Here the tone of the story shifts abruptly as we are thrown into Darnell’s home life in the gang. His summer in Chicago is spent dealing drugs and defending his fellow gang members against the rival Warriors. Shootings are commonplace, and Darnell seems to take it all in stride, although he desperately wants out. As the violence escalates and he becomes entangled in a situation that can only end in death, he lies to his gang leader about killing a Warrior and makes up a story that allows him to go back to WKSU early. Back in Kentucky, life seems far away from the horrors of his home life, but all too soon the two worlds collide in an unexpectedly violent way, and life for the peaceful, hardworking folk in Owensboro will never be the same again.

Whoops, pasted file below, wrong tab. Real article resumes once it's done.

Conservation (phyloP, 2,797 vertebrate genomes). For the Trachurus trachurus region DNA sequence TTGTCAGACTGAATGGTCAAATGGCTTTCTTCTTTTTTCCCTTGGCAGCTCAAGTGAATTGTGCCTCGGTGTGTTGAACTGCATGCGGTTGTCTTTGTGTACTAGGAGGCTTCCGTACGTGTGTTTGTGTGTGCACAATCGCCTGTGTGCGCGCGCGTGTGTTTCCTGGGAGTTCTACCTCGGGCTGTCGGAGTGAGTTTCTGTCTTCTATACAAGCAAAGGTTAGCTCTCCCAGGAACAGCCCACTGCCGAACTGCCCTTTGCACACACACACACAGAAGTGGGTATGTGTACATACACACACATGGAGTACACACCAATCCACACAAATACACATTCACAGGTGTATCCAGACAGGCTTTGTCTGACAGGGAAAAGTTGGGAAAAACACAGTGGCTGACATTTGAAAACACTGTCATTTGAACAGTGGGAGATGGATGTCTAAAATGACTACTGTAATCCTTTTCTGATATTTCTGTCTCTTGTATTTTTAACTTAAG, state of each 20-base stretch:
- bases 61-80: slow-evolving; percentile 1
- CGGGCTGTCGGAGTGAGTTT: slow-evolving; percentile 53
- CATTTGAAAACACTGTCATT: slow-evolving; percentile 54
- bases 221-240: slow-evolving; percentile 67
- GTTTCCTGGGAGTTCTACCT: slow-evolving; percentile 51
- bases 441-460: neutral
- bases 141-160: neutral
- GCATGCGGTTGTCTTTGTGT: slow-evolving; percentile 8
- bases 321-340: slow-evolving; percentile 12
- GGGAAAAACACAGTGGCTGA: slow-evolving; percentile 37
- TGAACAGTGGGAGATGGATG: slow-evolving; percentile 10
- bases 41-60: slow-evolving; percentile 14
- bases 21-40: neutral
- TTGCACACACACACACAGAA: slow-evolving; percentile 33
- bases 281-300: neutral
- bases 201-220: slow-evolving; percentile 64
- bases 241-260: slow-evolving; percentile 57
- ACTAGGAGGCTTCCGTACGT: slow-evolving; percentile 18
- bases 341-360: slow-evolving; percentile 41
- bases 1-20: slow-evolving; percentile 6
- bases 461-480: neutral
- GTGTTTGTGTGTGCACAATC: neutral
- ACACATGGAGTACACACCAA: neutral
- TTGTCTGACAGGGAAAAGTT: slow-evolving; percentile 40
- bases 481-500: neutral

I have to give Rinaldo credit for keeping me engaged in a story that revolves around football.  He clearly loves the game; football is an important element in Hazardous Choices. For that reason I would never have picked up this book on my own, but I’m glad I got a chance to read it. I loved the shifts between the two worlds, and I thought the serene family life and team camaraderie contrasted well with the darker elements of gang life. The characters in particular were completely engaging. Eric, Ben’s Down syndrome son, was one of my favorites. One compelling storyline has Ben and Nicole learning sign language so that Ben, who is not able to speak, can better communicate with his family.  There are also several dysfunctional characters that keep the story balanced, such as Darnell’s mother Marlena, who lives alone in fear in her Chicago apartment while Darnell is away at school, and has a history of sexual abuse. But Darnell is the real hero of the story as a character trying to overcome a bad childhood and better himself at school and on the football field. Although the book ends too abruptly for my taste, and Rinaldo could have spent more time helping his characters find closure at the end, I felt myself immersed in the story from beginning to end. Rinaldo’s courage to forgo the expected happy ending and take the harder path gives Hazardous Choices a poignant quality that I found refreshing. Whether or not you are a football fan, Darnell’s journey and redemption will not disappoint.  You can visit Joseph Rinaldo’s website here, and purchase the e-book here.